In an unprecedented legal move that could send shock waves through board rooms around the country, 10 ex-directors of the former WorldCom Inc. have agreed to pay $18 million in personal funds to settle a class-action lawsuit related to the massive accounting fraud at the company.
Bondholders and shareholders who brought the suit will also receive $36 million from the directors' liability insurers under the agreement, which may be signed in federal court in Manhattan as early as today, the Wall Street Journal reported.
"New York State has done a great thing for shareholders everywhere," Greg Taxin, chief executive of Glass Lewis, an institutional investor advisory service in San Francisco, told the New York Times. "This may be one of the most important steps toward reinforcing the importance of performing the directorship duties with fidelity toward shareholders. It's going to be very sobering to board members around the country."
The suit accuses the directors of a number of securities-law violations, such as knowing that statements about WorldCom's financial condition were false. Last month, for example, the judge overseeing the case stated that the prospectus in one WorldCom bond offering was false and misleading.
"When securities are offered for sale under a registration statement and there is a material misstatement or omission, a plaintiff does not have to prove intent to defraud on the part of the directors to prevail under the federal securities laws," said Lewis D. Lowenfels, an expert in securities law at Tolins & Lowenfels in New York. "Since the judge indicated that there were material misstatements in the prospectus, and the amount of possible liability is so large, the directors may well have felt that the most prudent course was to cut off their exposure."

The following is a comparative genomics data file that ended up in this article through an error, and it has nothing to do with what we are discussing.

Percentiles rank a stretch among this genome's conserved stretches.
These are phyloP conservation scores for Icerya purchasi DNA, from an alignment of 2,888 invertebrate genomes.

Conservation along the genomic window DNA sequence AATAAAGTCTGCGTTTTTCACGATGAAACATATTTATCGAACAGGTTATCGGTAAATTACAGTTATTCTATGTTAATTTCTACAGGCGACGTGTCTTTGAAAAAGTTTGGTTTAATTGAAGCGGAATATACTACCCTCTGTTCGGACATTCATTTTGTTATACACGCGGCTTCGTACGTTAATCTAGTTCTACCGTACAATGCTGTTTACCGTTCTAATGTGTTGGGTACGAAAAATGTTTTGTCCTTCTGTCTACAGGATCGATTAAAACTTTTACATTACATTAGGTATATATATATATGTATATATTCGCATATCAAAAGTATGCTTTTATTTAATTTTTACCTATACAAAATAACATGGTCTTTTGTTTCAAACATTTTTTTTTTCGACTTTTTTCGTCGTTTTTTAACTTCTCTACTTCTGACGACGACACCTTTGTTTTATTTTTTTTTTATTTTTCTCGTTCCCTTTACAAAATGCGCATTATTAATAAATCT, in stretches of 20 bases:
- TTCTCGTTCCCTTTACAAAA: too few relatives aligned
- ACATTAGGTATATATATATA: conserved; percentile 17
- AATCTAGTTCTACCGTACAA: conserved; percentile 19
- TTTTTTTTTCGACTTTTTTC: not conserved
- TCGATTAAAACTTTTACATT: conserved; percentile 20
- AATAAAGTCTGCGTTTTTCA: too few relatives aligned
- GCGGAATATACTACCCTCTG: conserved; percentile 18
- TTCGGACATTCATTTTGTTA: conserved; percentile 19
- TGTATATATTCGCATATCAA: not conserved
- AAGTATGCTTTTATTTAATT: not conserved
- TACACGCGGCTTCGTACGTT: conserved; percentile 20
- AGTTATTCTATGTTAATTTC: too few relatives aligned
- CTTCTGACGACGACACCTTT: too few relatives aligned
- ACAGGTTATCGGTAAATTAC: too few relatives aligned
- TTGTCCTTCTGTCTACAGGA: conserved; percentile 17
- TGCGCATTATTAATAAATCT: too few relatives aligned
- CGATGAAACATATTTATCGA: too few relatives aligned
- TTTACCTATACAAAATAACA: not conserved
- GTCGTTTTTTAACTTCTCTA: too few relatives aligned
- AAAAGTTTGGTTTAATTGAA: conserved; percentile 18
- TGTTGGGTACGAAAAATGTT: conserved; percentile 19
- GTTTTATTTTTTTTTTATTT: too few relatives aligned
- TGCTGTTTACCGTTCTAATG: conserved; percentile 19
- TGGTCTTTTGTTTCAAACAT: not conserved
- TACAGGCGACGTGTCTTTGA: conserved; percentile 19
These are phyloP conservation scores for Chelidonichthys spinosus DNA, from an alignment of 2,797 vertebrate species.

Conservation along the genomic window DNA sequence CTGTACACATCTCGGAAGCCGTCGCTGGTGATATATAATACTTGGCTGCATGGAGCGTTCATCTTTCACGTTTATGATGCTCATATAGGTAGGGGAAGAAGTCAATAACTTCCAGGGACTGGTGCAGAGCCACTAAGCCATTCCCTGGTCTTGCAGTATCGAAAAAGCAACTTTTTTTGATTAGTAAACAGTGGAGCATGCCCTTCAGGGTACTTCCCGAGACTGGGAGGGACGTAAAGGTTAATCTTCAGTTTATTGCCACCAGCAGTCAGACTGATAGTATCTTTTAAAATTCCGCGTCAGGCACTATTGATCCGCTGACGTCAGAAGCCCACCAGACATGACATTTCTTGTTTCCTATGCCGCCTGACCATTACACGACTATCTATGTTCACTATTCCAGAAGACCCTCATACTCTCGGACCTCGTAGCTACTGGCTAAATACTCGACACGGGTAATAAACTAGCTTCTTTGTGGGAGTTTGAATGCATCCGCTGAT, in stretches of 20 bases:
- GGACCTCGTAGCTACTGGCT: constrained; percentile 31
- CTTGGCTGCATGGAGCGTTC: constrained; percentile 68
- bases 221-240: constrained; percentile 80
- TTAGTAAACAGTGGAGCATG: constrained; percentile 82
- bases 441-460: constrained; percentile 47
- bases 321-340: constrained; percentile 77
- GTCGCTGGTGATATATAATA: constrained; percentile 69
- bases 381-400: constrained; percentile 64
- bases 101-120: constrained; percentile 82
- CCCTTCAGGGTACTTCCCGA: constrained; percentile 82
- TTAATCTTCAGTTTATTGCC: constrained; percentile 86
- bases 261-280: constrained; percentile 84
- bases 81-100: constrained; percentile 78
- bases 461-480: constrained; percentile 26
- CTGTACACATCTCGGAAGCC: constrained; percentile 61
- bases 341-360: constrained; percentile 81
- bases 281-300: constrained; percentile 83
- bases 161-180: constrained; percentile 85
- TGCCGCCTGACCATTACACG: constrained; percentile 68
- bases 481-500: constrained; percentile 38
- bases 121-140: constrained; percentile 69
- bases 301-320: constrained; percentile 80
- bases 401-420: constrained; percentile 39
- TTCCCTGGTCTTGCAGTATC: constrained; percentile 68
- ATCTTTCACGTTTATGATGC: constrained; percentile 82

The amounts being paid will differ for each director, but will amount to 20 percent of the directors' aggregate net worth, not counting their primary residences and retirement accounts.
According to lawyers involved in the case who spoke to the New York Times, personal payments by the directors were a requirement of any deal from the start, even though none directly participated in the $11 billion fraud and all suffered large losses when the company collapsed in 2002.
However, the board did agree to loan $408 million in corporate funds to former chief executive Bernard J. Ebbers to cover a call for more collateral that he had received from a brokerage firm that had lent him money against his WorldCom shares, which were plummeting in 2000.
"If there ever was a case where directors should reach into their own pockets, this is it," said Nell Minow, editor at the Corporate Library, an independent research firm specializing in corporate governance. "What I hope this is a harbinger of is the greater pursuit of justice in whatever form by plaintiffs with a significant amount at stake and the obligation of fiduciaries."
Ebbers was also named as a defendant in the securities case, but he is preparing for his Jan. 18 criminal trial.
The directors who have agreed to pay personally are Clifford L. Alexander Jr.; James C. Allen; Judith Areen; Carl J. Aycock; Max E. Bobbitt Jr.; Stiles A. Kellett Jr.; Gordon S. Macklin; John A. Porter; Lawrence C. Tucker; and the estate of John W. Sidgmore, who died in 2003. The directors in the settlement neither admitted nor denied wrongdoing.